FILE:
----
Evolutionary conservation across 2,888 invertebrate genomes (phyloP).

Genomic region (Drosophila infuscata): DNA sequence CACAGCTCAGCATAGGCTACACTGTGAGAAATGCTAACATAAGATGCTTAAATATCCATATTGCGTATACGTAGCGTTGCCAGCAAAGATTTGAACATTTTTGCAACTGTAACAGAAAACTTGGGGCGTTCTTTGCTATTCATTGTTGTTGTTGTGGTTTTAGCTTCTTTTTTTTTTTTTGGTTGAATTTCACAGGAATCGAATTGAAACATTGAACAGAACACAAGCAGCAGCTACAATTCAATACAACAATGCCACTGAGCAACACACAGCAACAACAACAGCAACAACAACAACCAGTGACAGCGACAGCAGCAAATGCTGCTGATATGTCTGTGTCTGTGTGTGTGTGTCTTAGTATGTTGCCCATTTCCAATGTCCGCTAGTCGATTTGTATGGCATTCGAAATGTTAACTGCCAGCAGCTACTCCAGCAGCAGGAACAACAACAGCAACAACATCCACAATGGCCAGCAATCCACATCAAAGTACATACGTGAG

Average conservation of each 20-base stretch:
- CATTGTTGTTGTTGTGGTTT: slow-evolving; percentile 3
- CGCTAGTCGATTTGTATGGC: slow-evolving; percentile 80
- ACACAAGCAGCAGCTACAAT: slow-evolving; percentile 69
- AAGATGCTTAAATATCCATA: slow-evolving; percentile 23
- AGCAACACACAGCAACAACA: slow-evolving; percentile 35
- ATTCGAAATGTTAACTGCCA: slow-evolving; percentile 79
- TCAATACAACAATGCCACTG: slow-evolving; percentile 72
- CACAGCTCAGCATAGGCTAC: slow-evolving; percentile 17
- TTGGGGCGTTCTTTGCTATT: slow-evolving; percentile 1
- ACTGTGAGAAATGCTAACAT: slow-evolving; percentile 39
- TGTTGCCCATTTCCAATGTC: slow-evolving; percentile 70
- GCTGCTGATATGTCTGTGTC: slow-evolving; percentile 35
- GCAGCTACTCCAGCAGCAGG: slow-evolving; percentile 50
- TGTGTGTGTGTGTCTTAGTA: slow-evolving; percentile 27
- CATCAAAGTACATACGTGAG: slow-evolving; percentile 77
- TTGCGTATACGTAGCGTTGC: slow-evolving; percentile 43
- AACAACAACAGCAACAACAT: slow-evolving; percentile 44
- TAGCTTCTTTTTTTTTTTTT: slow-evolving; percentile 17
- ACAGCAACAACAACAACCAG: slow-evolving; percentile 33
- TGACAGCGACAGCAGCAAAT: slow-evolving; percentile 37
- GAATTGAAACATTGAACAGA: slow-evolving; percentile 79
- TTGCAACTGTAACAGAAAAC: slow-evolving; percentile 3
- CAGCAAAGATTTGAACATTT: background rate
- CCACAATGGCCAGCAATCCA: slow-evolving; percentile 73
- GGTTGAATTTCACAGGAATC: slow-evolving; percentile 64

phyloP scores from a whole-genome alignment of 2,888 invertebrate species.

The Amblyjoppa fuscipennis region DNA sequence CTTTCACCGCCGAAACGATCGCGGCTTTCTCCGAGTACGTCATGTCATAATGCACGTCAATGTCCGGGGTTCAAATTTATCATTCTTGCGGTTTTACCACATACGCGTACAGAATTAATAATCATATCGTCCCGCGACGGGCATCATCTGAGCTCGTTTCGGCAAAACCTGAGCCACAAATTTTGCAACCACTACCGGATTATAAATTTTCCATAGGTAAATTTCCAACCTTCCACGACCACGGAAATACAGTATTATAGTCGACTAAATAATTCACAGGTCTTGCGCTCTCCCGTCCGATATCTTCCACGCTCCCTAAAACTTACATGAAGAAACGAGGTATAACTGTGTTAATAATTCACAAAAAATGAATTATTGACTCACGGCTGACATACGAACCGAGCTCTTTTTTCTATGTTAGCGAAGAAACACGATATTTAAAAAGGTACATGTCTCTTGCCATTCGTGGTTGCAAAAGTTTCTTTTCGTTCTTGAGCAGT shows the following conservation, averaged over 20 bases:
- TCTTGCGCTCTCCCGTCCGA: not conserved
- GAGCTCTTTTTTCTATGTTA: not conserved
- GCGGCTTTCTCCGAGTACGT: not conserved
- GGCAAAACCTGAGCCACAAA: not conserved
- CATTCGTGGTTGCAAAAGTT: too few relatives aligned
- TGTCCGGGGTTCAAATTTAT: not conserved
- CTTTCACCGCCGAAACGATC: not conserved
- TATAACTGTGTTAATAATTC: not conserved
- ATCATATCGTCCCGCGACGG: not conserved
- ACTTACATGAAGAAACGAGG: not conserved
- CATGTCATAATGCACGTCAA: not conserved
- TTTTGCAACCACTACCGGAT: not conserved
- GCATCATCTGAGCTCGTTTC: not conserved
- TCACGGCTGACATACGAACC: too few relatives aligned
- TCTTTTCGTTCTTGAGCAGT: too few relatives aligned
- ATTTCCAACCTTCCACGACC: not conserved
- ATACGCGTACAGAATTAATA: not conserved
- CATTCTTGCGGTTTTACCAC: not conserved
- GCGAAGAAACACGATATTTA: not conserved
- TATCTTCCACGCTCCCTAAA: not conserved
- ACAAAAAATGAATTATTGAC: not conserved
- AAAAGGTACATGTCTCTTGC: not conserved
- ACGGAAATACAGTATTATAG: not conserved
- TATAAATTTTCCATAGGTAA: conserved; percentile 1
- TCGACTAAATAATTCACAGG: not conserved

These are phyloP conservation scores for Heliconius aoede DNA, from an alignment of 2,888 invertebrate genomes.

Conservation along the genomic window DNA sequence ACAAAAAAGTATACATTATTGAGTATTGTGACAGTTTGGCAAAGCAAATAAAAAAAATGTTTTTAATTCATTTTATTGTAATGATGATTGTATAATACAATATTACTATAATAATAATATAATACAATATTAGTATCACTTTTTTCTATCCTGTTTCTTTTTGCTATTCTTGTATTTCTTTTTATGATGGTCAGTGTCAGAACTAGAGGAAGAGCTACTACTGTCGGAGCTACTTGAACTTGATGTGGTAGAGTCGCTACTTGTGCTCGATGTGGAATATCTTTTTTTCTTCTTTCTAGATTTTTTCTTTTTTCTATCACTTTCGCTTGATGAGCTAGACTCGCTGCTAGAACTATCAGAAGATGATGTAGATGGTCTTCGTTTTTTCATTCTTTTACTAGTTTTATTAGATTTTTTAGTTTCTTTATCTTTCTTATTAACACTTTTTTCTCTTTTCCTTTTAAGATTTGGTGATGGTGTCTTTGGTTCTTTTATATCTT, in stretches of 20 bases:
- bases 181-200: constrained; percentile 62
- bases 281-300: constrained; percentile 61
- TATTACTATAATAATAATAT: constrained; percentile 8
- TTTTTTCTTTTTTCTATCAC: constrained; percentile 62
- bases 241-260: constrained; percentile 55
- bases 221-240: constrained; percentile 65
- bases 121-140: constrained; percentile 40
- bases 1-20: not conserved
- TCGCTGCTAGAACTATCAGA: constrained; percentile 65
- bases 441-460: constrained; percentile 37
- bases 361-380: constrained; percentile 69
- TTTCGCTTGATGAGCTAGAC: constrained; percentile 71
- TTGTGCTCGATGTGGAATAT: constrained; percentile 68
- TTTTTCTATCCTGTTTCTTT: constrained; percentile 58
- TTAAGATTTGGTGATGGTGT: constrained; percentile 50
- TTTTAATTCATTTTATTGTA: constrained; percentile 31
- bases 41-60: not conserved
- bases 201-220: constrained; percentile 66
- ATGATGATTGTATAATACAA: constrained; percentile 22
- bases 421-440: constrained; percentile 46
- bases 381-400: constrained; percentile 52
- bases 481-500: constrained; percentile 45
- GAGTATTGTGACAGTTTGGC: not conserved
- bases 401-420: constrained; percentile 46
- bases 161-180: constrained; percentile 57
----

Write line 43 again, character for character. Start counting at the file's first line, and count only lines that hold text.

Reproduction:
- GCATCATCTGAGCTCGTTTC: not conserved